China is to launch its first nationwide investigation into the sources of environmental pollution at the beginning of 2008, according to a top environmental official.
"It will take three years to ascertain just how much pollutant is discharged all over the country," said Zhou Shengxian, director of the State Environmental Protection Administration (SEPA).
A list of products likely to cause heavy pollution is being drafted, Zhou told the first national work conference on environmental policies and the legal system.
Zhou said that the list would provide a reference for the government, who will then exclude the items from export rebates, slap higher customs duties on them or impose limits on imports.
Zhou also acknowledged the disadvantages of the current environmental legal and policy system.
"The number of complaints and protests over pollution has been rising at an annual rate of 30 percent in recent years," he said.
"Pollution problems have undermined social stability in some areas," he said, attributing it mainly to an inadequate legal system and slack law enforcement.
He pointed out that the Environmental Protection Law, which has not been amended since 1989, was too "soft" as fines were too low and local environment departments were not granted enough authority and power.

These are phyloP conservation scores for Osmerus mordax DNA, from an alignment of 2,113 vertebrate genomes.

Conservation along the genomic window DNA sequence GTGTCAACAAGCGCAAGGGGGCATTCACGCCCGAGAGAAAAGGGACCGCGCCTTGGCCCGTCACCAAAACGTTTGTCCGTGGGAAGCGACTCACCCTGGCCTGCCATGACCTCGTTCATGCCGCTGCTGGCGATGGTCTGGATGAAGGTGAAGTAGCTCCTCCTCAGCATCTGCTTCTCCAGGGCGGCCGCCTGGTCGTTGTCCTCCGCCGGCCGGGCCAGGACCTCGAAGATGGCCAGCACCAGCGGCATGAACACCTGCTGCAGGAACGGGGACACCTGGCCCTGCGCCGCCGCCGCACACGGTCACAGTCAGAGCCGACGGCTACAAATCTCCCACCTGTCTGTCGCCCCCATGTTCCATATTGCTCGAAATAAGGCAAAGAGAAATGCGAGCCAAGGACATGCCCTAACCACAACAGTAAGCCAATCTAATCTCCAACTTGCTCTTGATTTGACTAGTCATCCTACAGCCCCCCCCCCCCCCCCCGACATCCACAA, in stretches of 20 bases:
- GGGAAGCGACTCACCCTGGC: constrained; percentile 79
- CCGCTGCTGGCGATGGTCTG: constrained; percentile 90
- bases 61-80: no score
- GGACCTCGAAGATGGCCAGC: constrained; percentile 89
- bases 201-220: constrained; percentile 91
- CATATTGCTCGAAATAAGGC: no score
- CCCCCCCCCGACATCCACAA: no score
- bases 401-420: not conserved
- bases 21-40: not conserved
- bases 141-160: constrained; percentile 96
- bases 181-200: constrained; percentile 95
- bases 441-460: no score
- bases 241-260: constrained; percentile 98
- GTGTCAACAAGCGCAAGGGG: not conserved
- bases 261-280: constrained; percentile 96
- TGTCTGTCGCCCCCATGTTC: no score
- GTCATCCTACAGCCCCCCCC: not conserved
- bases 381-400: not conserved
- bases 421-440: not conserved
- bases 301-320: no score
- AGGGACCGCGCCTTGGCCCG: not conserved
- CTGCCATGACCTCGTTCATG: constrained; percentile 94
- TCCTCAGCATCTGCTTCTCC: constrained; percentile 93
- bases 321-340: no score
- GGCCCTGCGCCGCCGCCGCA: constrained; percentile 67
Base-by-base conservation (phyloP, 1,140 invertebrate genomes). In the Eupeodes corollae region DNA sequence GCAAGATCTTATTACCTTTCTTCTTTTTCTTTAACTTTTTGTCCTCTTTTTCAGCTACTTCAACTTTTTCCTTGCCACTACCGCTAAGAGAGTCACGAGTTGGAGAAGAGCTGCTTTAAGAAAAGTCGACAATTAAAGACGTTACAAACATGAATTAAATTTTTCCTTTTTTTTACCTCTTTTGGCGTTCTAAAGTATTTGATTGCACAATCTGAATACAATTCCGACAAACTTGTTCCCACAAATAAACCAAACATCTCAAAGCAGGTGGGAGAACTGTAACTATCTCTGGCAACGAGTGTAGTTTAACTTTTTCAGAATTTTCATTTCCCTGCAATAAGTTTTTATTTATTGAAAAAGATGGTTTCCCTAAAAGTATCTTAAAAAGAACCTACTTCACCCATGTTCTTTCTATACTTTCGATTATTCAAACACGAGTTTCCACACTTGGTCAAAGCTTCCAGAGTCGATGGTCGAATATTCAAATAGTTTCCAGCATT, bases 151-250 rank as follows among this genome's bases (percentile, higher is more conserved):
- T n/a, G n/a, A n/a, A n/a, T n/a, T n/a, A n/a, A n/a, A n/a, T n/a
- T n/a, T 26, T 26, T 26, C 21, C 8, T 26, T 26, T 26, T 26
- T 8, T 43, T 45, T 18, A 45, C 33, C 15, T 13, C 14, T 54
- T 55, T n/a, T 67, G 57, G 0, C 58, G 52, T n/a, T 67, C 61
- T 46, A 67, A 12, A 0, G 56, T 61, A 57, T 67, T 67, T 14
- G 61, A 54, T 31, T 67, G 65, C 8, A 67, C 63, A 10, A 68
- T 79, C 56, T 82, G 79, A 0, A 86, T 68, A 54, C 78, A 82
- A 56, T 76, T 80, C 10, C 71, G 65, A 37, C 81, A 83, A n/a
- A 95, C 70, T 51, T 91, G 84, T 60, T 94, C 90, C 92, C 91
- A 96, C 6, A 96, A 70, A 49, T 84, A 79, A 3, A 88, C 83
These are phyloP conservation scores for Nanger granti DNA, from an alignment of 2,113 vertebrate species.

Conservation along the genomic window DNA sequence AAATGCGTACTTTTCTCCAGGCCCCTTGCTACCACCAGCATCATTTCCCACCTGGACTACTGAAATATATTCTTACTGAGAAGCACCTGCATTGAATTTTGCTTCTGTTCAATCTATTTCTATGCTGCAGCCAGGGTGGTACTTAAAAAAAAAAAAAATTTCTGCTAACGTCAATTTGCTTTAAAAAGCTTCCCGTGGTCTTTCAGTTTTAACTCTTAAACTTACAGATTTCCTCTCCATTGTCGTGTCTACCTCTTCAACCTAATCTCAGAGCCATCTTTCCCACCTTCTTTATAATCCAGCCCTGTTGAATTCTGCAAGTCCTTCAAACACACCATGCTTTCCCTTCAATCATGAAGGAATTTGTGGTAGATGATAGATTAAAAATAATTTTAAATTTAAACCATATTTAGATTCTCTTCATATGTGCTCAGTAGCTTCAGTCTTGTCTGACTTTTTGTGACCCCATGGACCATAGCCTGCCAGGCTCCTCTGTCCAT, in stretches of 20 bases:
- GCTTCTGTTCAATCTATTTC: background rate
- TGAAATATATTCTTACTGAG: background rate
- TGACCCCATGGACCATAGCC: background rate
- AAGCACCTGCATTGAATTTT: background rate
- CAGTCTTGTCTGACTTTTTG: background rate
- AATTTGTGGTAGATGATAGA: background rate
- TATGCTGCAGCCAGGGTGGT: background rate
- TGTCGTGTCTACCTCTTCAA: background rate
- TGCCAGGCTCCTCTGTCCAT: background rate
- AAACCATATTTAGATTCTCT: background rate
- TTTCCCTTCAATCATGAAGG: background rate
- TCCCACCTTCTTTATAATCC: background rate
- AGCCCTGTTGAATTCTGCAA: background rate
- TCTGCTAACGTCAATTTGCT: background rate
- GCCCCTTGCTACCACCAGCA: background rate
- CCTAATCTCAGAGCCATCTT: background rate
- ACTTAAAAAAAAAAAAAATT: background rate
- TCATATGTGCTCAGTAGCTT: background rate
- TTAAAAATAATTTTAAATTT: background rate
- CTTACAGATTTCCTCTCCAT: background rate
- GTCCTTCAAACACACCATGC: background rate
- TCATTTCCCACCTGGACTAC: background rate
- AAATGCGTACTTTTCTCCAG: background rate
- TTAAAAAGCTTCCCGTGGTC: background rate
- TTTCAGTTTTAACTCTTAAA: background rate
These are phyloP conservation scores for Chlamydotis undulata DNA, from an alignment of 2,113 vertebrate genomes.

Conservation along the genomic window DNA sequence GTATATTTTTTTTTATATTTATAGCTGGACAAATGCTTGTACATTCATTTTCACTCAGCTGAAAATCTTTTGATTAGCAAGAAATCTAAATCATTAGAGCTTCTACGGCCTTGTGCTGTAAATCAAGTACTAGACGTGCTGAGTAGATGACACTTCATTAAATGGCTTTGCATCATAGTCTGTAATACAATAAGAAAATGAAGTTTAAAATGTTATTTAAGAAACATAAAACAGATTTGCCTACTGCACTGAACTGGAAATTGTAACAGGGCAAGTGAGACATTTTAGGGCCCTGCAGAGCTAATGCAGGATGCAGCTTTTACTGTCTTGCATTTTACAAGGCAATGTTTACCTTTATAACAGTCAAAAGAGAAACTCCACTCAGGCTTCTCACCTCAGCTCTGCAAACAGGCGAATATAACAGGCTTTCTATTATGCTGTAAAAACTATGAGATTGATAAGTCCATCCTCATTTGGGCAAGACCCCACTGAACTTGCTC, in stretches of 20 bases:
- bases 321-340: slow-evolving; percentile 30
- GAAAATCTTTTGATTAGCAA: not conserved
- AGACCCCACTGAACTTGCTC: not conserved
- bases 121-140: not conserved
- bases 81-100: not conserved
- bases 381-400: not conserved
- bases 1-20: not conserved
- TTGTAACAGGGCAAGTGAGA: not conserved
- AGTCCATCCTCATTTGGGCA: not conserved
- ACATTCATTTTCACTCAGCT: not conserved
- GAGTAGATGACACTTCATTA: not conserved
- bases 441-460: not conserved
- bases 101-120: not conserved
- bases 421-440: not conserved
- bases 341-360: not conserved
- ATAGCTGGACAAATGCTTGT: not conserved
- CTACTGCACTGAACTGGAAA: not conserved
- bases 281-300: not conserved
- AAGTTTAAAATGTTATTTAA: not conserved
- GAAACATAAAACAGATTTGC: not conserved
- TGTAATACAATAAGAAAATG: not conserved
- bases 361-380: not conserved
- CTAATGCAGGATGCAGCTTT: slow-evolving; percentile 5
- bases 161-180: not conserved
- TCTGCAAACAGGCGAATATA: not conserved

At present, the law imposes a maximum penalty of 100,000 yuan (US$12,800) on companies for flaunting environmental regulations. Some companies feel it is cheaper to pay the fine than correct their actions.
"It's even harder to implement related laws and regulations when local officials meddle in affairs and supervision work is only nominal in some areas," he said.
He said that the new amendments to the Environmental Protection Law would strive to solve these problems.
He said the administration was also cooperating with the People's Bank of China to include enterprises' violations of environmental laws on their credit records.
The country is also drafting a regulation on the transport and management of radioactive substances and a law to ensure the security of genetically modified animals and plants, he added.
(Xinhua News Agency December 13, 2006)